Skip to main content

Saint Louis University Header Logo Center

Menu Search & Directory

Student Volunteers Offer Free English Classes to Hundreds of Locals

by Katherine Gortz on 11/08/2018

More than 500 new and returning students are enrolled in SLU-Madrid’s Community ESL program this semester. But they are not traditional college students. Instead, they are members of the Madrid community who take free English language conversation classes taught by 51 student volunteers.

Community ESL volunteers teach free English classes.

Two days a week, Alyssa Cottreu (pictured above with her class) teams up with a fellow student volunteer to teach English conversation classes as part of the SLU-Madrid Community ESL program. Cottreu is studying abroad from Gonzaga University this semester. 

Eve Hemingway, a visiting student from Loyola University Chicago, said she knew she wanted to volunteer during her semester abroad and found out about Community ESL on the SLU-Madrid website. 

“Essentially, I was on board from the beginning," she said. "I wanted to get to know people in the area… and I wanted to teach English.”

The experience has been fulfilling since she can tell that she is helping people, she said. And she has enjoyed learning about teaching, a field that interests her.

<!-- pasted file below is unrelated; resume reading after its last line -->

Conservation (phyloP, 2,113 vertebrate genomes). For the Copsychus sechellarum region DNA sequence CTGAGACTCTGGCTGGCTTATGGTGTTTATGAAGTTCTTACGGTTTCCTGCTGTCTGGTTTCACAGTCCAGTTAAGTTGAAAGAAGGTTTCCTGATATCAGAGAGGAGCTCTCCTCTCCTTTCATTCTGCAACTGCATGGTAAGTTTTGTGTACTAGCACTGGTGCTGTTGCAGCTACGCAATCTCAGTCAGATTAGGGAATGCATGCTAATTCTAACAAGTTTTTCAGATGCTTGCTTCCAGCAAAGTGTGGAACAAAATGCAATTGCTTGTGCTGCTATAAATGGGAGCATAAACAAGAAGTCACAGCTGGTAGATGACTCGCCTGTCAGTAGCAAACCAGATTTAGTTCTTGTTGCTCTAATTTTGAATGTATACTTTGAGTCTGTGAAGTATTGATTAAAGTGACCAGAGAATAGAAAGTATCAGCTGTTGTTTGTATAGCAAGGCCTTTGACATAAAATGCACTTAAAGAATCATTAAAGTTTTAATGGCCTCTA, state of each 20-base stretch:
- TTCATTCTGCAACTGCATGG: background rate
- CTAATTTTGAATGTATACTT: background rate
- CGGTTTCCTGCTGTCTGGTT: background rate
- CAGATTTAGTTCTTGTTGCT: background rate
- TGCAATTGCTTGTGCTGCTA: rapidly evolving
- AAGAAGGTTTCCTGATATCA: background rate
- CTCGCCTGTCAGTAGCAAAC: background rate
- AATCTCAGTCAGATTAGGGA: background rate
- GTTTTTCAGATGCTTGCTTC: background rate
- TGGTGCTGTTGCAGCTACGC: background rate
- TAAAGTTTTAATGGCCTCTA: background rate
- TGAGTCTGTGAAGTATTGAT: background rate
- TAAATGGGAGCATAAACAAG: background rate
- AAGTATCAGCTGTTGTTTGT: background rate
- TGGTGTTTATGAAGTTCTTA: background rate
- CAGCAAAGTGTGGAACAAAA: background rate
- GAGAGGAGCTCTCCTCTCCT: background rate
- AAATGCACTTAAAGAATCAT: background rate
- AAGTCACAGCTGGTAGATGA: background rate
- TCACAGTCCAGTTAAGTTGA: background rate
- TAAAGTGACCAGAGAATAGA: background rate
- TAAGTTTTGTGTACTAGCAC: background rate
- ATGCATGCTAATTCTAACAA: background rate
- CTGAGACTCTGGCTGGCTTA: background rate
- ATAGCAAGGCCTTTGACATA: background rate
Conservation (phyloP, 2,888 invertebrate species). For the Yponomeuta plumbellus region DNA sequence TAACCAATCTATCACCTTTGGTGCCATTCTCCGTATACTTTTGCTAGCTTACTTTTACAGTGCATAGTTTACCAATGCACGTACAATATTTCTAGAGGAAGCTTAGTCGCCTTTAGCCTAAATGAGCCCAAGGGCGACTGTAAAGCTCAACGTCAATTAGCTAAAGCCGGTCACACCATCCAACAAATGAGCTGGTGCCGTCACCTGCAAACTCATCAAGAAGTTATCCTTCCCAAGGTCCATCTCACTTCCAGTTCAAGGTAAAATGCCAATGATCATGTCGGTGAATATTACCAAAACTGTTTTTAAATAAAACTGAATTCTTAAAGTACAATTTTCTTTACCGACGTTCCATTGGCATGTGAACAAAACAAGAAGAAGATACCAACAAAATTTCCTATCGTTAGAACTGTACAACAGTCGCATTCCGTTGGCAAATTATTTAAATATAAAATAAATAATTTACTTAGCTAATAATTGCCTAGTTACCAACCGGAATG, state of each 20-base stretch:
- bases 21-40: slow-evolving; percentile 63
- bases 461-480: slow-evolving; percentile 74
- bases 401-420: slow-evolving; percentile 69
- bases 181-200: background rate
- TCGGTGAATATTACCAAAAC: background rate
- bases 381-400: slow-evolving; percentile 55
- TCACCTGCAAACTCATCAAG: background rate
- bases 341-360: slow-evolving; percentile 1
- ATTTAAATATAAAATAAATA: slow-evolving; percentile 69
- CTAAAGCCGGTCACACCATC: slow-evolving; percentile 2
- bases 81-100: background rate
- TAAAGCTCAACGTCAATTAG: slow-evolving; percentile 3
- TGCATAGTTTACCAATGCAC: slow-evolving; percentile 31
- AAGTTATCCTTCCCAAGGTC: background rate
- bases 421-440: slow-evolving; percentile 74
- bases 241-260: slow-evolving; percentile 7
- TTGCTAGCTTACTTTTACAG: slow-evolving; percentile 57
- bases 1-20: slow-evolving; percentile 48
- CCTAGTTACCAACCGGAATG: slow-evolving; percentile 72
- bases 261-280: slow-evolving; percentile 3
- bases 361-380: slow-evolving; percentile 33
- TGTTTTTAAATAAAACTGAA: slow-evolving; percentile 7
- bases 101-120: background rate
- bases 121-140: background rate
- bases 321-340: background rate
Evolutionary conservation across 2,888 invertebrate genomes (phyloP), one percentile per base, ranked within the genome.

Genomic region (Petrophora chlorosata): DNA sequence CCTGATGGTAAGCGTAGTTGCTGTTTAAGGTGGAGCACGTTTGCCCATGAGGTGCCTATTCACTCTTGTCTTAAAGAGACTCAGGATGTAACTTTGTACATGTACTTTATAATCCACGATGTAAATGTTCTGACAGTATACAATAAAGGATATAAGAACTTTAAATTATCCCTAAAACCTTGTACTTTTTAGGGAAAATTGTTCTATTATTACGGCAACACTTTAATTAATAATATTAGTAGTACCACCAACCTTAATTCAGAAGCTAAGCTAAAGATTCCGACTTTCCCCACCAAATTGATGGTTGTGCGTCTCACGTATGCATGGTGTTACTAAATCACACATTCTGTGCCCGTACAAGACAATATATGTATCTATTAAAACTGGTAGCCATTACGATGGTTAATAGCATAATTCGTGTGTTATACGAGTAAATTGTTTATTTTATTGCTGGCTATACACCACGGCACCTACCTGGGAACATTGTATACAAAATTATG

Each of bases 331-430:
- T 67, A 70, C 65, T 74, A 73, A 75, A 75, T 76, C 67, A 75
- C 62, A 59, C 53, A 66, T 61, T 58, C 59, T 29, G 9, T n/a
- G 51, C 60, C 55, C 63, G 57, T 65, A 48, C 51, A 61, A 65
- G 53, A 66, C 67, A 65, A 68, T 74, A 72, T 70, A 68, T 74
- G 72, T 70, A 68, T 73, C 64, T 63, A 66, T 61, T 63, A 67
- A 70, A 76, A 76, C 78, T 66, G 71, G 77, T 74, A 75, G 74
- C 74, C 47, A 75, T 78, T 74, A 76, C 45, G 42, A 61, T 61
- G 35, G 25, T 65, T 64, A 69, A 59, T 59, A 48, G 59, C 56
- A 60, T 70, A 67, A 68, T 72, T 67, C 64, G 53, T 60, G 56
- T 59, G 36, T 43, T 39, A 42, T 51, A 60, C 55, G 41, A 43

Founded in 2002, the program follows the spirit of SLU’s Jesuit mission, with its commitment to service the community. The program taps into one of SLU-Madrid’s natural resources — native speakers of English — in an effort to meet the increasing need for English language proficiency by the Madrid community. SLU-Madrid student volunteers also develop deeper connections with the people who live in Madrid, whose eagerness to build their language skills is a lesson in itself about the importance of lifelong learning.

Along with the many service and community engagement programs organized by SLU-Madrid’s Division of Student Life, this faculty-led initiative charges students to be responsible educators and leaders.

“The experience is incredibly rewarding for students,” commented Program Director Hamish Binns. “It’s a weekly commitment for the whole semester, but the student-teachers who participate learn as much about language and themselves as their adult students.”